Misrepresented financials: SEBI accused FRL of artificially inflating its sales and profits by including revenue from transactions with related entities that were not yet finalized. Also, Hidden discounts were offered to customers, leading to higher reported revenue. Understating expenses by not fully accounting for promotional costs and employee benefits. Defense by Biyani and Mehrotra: They claimed they relied on information provided by internal teams and auditors and were not aware of any deliberate misrepresentation.
Judgement: The Securities Appellate Tribunal (SAT) partially upheld SEBI’s findings and concluded that while certain discrepancies existed, they were no malafide intention. Hence they didn’t come under fraudulent or unfair trade practices. However, SAT found that there is a fault with FRL’s internal controls and accounting practices, highlighting deficiencies in due diligence and verification procedures. Biyani and Mehrotra were barred from holding director positions for one year in listed companies due to these lapses.
Section 34 has acted as a strong deterrent tool against the violation of provisions made under it. Whereas it protects the Investor in certain cases like misleading information in prospectuses, protecting investor interests, and promoting market integrity. With a brief understanding of its provisions and relevant case laws, companies and individuals involved in prospectus preparation can take all due diligence while preparing it with greater clarity and mitigating potential legal risks.
1. What is the key difference between criminal and civil liability for misstatements in a prospectus under Section 34?
The difference between Criminal and Civil Liability is as below:
Criminal liability as per Section 34, individuals responsible for the company’s malafied act are liable for fines and imprisonment if a misstatement in the prospectus leads to a criminal offense. The burden of proof lies in proving bonafide intention. And Civil liability as per Section 35, protects investors who suffer losses due to misstatements in the prospectus to claim the company and responsible individuals for damages. The burden of proof lies in proving the misstatement, reliance on it, and resulting loss.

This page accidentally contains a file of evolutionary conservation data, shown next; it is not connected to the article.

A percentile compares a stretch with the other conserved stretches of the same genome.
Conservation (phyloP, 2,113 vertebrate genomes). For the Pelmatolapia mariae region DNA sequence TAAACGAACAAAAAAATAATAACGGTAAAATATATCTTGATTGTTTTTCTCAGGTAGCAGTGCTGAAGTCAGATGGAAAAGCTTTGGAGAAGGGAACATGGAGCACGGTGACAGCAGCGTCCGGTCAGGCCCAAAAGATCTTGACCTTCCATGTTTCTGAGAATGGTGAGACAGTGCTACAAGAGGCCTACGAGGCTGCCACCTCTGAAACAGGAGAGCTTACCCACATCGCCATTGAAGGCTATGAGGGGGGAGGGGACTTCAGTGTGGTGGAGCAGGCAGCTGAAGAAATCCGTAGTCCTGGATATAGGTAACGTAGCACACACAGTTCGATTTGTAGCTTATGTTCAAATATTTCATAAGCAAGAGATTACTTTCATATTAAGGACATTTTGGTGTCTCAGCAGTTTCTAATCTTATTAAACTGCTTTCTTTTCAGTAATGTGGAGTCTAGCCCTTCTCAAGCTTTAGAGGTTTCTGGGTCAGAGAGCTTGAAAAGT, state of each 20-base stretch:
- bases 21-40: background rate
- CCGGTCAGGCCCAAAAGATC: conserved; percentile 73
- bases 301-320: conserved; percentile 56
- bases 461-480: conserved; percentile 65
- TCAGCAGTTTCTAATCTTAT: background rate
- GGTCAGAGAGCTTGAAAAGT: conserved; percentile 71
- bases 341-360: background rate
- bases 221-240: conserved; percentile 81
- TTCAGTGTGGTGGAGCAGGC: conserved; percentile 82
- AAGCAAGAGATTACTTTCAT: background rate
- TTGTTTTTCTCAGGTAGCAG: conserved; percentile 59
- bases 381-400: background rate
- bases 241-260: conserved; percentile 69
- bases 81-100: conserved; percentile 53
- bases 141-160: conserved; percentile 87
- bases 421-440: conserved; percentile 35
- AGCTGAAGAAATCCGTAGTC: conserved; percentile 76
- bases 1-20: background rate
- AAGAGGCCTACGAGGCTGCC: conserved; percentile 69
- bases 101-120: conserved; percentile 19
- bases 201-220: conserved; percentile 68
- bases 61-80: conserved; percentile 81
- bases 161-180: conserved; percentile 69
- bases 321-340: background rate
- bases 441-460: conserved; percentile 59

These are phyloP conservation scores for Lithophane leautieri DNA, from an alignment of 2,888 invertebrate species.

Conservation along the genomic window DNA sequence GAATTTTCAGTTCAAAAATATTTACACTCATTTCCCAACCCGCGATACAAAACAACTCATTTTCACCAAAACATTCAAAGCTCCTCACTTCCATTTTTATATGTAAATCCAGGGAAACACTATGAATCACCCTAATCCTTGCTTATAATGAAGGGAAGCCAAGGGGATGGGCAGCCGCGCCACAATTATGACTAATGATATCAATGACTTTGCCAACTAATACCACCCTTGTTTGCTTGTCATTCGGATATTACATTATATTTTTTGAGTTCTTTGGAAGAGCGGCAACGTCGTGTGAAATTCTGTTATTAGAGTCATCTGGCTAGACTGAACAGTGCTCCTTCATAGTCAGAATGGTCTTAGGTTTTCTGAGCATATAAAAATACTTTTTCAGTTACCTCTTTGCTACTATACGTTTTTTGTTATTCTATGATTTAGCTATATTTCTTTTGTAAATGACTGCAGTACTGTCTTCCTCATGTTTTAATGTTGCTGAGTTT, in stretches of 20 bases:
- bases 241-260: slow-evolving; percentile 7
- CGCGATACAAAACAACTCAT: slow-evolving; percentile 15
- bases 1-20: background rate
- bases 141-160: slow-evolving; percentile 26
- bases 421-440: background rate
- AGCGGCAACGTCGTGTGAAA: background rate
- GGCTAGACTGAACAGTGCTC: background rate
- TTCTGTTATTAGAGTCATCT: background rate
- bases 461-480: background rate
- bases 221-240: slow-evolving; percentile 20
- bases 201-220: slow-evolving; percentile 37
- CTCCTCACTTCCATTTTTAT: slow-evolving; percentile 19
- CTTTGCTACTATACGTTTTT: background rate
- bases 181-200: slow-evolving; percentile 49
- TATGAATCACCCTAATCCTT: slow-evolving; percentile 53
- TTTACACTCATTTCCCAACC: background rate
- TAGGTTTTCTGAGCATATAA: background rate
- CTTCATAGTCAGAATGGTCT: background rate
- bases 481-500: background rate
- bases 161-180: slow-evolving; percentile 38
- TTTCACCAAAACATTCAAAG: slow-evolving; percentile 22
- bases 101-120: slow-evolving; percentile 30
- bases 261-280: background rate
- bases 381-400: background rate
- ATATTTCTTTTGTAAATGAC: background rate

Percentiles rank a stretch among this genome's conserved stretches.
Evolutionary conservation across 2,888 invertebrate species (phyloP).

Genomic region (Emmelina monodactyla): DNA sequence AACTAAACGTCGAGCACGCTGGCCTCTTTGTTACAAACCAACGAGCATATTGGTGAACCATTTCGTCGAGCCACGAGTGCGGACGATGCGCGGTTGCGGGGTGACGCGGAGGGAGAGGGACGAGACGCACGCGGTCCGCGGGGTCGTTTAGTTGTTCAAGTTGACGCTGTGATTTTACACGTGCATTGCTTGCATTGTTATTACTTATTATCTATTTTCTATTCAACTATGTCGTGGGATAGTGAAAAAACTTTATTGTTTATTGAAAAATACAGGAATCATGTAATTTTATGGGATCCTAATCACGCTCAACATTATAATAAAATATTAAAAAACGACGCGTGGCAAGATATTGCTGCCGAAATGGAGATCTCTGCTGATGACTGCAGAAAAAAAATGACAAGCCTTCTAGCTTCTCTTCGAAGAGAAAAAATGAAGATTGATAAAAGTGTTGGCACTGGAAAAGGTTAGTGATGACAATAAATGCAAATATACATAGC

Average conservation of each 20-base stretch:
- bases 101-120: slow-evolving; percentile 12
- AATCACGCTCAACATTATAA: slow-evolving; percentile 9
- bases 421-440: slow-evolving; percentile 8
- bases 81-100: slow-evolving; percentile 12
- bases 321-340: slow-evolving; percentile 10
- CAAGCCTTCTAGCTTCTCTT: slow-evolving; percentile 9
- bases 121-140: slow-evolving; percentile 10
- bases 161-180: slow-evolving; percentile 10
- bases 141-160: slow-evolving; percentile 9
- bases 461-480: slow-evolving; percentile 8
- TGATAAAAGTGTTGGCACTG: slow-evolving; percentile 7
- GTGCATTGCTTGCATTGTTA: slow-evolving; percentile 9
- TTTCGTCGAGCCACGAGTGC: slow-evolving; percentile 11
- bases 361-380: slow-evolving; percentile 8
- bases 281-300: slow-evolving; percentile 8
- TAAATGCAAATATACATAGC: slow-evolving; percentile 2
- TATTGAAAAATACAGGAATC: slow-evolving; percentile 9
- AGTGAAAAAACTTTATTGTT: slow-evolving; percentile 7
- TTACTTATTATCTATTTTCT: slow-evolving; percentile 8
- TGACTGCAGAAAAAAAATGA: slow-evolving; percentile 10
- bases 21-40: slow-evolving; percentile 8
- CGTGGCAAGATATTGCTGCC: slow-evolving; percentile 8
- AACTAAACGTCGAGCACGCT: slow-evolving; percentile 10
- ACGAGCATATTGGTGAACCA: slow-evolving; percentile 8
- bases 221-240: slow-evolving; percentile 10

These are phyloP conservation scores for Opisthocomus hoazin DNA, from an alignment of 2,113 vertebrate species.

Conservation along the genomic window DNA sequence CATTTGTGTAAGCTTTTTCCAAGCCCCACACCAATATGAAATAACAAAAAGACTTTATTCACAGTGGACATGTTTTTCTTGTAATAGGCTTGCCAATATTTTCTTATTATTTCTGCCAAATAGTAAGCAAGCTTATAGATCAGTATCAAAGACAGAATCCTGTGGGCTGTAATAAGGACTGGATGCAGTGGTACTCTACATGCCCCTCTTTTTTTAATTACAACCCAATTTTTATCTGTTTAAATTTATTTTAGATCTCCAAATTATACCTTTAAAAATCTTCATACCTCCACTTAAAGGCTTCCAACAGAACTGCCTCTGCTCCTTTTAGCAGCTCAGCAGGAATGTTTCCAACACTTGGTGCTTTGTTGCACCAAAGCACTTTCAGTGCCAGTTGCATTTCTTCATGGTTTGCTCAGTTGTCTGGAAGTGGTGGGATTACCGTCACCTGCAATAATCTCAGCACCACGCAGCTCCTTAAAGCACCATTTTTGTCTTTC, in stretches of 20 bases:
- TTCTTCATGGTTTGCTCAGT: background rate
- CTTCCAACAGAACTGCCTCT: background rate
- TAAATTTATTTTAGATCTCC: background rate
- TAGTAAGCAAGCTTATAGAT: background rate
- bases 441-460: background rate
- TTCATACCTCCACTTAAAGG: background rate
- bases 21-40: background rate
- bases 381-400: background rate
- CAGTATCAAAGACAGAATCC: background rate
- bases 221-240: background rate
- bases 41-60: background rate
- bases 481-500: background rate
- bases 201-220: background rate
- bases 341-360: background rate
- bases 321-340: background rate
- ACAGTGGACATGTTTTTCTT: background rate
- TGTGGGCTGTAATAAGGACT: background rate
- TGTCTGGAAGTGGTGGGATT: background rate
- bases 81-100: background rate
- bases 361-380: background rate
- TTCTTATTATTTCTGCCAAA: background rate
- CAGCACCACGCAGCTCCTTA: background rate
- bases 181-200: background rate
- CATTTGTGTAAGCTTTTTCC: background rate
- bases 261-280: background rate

2. Who is “responsible” for the company’s conduct under Section 34, and can they escape liability? If so, how?
Section 34 prescribed that individuals in charge of and responsible for the company’s business conduct as potentially liable. This could include directors, managing agents, promoters, and others with significant control over the prospectus issuance. To escape from the it must prove that
3. What specific types of misstatements or omissions in a prospectus could trigger liability under Section 34? Provide examples.
Examples of misstatements triggering liability include
4. Section 34 allows for a defense based on “reasonable grounds to believe.” How strong does this defense need to be for someone to avoid liability?
The strength of this defense depends on the specific circumstances. Individuals must demonstrate they had genuine reasons to believe the statement was true or the omission wasn’t misleading. This requires evidence, such as relying on credible reports, seeking legal advice, or conducting due diligence.